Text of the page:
Saturday, June 4, 2011
The Baltimore Sun thought it had city state's attorney Gregg Bernstein in a "gotcha" moment.
And not just the reporter, who raised the alarming specter of "ethical" issues from an internal e-mail Bernstein sent to his staff. The editors, too, who splashed the story as the top headline of the day last Friday.
Meanwhile, a story of real substance--Bernstein's creation of a new unit to prosecute the worst criminals in Baltimore--was relegated to the inside pages.
And that's our newspaper's priorities in a nutshell.
Not that Bernstein can afford to whine about it, and he won't. But it's a reality he will have to contend with over the next several years, quickly and more adroitly if he wants to build a lasting legacy.
Bernstein sent an e-mail out to to his staff assessing the first case he tried as state's attorney. Clearly he tried to be collegial, humorous, and somewhat self-deprecating, intending to foster a sense of camaraderie.
Apparently he failed with at least one recipient, because the e-mail was leaked to The Sun. And boy did they run with it. Using some guy from New York to attack the content of Bernstein's e-mail, the Sun made it the top story of the day.
The only thing Bernstein did wrong was to e-mail his candid thoughts. As one comment on the Sun's article noted, it's E-mail 101. Don't put in writing what you wouldn't want spread across the news.
But Bernstein's relationship with the press must go beyond avoiding pseudo-stories. His chatty e-mail was quite the contrast to his persistent "no comment" policy on cases or his being too busy to explain decisions, for which The Sun, with some justification, criticized him last winter. While he must be cognizant of ethical issues, he can still find a way to communicate.
One of the mistakes predecessor Pat Jessamy made early in her tenure was in not talking to the press. They punished her hard for it, and she only narrowly won reelection in 2002. Jessamy learned her lesson, but then went in the opposite direction, elevating press relations over substance.
Bernstein won't do that, but he can't ignore the media, either. He must be accessible, responsive and proactive. Just as his e-mail mirrored practices from his days in the U.S. Attorney's Office, he seems to be taking a page from their press policies. Well, like Dorothy, he's not in Kansas anymore. He isn't above the fray, but in the midst of it, handling the messy and complex business of local crime and politics.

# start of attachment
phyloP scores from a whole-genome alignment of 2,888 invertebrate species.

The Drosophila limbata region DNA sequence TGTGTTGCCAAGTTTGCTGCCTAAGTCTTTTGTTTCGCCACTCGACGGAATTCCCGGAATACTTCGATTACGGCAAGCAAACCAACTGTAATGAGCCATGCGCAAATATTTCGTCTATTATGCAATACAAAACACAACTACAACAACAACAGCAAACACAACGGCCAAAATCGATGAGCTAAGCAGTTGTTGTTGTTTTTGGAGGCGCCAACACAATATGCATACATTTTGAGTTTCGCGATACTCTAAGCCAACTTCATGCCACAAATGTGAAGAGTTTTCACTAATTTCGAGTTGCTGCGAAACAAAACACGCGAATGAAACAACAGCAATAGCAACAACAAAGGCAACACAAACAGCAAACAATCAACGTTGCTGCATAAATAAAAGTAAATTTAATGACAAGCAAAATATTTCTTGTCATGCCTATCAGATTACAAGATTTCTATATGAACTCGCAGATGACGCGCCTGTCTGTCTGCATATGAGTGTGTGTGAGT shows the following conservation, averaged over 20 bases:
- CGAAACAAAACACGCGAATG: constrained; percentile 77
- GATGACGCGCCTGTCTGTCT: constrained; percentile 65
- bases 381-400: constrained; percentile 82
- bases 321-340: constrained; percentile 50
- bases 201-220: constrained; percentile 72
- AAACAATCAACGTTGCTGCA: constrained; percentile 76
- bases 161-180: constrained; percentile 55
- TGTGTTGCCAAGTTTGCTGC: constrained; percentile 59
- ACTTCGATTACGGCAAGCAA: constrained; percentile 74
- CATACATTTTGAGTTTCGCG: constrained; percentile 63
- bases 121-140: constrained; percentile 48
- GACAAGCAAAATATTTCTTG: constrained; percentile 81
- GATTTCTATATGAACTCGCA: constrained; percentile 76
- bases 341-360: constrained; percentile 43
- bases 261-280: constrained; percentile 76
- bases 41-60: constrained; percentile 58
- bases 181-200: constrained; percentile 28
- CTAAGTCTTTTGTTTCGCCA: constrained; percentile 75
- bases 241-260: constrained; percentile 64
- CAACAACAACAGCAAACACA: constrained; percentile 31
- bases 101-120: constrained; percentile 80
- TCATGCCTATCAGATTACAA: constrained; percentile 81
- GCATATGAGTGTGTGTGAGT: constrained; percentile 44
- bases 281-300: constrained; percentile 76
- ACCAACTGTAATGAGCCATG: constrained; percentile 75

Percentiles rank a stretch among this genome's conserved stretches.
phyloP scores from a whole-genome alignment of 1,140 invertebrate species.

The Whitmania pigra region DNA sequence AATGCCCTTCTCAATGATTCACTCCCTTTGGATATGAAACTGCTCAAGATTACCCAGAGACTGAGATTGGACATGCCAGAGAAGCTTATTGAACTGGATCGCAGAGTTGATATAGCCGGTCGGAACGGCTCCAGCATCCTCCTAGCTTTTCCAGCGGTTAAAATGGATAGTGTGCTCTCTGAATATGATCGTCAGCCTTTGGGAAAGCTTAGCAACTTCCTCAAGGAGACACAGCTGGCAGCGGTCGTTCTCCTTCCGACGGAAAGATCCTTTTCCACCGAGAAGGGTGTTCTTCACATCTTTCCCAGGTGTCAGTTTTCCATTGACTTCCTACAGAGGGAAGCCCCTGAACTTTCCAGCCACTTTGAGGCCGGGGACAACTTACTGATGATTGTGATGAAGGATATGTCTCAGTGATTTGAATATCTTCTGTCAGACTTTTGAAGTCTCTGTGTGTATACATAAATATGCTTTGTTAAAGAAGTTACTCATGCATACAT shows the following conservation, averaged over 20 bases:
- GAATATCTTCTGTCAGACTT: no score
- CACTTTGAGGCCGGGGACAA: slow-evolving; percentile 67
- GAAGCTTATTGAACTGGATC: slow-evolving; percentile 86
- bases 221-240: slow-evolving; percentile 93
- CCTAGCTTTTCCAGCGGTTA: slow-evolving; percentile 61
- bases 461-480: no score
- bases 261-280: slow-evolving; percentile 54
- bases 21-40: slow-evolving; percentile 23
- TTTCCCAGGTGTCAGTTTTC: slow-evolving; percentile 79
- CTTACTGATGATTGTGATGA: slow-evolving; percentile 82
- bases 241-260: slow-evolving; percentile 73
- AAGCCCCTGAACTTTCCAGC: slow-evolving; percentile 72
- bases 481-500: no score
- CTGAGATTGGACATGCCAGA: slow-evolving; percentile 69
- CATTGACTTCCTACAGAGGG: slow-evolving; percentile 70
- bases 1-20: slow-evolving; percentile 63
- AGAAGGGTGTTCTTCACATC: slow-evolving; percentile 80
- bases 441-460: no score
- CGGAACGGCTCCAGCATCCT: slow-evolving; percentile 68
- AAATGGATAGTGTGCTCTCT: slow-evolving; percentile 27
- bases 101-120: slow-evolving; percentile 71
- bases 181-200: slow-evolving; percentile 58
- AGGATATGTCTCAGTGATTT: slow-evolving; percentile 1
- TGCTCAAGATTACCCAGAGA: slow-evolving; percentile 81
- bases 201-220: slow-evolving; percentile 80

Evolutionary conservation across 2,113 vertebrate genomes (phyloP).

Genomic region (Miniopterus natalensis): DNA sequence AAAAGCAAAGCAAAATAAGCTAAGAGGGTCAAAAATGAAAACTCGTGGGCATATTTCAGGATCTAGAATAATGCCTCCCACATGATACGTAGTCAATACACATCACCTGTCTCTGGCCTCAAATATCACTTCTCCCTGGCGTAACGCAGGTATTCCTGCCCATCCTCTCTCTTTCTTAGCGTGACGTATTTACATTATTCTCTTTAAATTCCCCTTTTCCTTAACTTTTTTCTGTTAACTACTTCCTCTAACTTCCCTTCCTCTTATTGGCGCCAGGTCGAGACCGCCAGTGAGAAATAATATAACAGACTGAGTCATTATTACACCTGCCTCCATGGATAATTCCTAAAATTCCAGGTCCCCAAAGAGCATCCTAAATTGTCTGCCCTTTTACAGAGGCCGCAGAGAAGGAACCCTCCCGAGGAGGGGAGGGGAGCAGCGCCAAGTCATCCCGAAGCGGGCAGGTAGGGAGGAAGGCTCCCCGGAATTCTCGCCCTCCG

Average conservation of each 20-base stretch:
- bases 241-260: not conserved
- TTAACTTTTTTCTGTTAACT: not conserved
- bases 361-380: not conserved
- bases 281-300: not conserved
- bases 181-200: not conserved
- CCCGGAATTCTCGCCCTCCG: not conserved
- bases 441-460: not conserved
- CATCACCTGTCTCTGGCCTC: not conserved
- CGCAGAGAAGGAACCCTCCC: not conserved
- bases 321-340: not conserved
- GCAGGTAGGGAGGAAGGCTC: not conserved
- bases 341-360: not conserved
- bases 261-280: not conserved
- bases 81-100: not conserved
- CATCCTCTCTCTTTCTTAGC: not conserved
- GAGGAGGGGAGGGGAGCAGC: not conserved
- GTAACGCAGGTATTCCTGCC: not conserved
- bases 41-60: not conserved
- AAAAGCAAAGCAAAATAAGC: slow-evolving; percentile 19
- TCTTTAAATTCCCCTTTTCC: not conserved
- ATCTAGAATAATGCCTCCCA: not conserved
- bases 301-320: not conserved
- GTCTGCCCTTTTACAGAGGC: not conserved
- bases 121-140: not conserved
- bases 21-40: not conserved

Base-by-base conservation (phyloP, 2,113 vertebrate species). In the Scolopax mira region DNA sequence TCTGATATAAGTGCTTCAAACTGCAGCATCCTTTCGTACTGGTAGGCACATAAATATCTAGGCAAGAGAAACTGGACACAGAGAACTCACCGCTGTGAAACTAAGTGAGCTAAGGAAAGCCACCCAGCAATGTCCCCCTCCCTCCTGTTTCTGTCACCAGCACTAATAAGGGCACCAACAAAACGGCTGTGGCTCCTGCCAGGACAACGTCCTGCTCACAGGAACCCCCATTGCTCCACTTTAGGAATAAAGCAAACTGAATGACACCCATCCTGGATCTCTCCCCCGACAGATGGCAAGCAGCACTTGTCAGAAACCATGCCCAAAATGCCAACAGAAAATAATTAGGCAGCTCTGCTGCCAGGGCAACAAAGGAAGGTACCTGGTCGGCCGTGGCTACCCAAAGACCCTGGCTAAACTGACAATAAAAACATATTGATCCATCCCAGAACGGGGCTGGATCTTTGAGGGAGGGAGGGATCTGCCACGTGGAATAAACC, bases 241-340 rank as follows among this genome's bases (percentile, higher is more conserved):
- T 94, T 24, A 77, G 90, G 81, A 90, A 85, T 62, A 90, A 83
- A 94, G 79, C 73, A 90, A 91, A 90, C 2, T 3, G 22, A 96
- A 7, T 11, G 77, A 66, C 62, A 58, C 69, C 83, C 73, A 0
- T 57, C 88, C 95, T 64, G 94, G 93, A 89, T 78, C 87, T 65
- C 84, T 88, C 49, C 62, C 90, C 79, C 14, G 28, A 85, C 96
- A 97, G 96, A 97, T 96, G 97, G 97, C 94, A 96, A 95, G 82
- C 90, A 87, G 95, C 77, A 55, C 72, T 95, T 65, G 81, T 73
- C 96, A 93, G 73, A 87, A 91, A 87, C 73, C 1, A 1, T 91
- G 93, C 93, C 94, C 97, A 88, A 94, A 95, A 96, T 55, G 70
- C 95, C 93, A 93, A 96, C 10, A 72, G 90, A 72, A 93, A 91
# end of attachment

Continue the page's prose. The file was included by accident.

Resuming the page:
And the media, for its part, needs to look in the mirror. Bernstein's e-mail had precious little to do with anything of substance. It was only news because The Sun made it news. (And then they lectured him about it being news.) If they want a state's attorney of substance--and I assume they do--they should focus upon it themselves.
What about Bernstein's creation of the Major Investigations Unit to target violent and repeat offenders? A huge initiative, arguably the crux of Bernstein's campaign promise, the Sun gave it short shrift.
I can think of a million questions to have asked Bernstein. For example:
--How will this unit be different and more effective than what we have seen in the past?
--How will Bernstein measure its results, and report to the public?
--What makes him confident that his new chief of Major Investigations will quickly come up to speed and make a difference? Thiru Vignarajah, an Ivy League educated part-time law professor, appears to be an academic and intellectual blue blood with zero experience in local prosecution. What timetable does Bernstein have for him to learn on the job and produce results?
When reporters ask questions like these, and follow up on them, then they are journalists serving the public interest. And if Bernstein fails to answer these questions, if he hides behind prepared statements, The Sun should make him accountable.
But publishing e-mails on the front page that were clearly and appropriately intended for a narrow audience, the only effect of which is to embarrass the author, reflects more upon how The Sun does its job than on how Bernstein does his.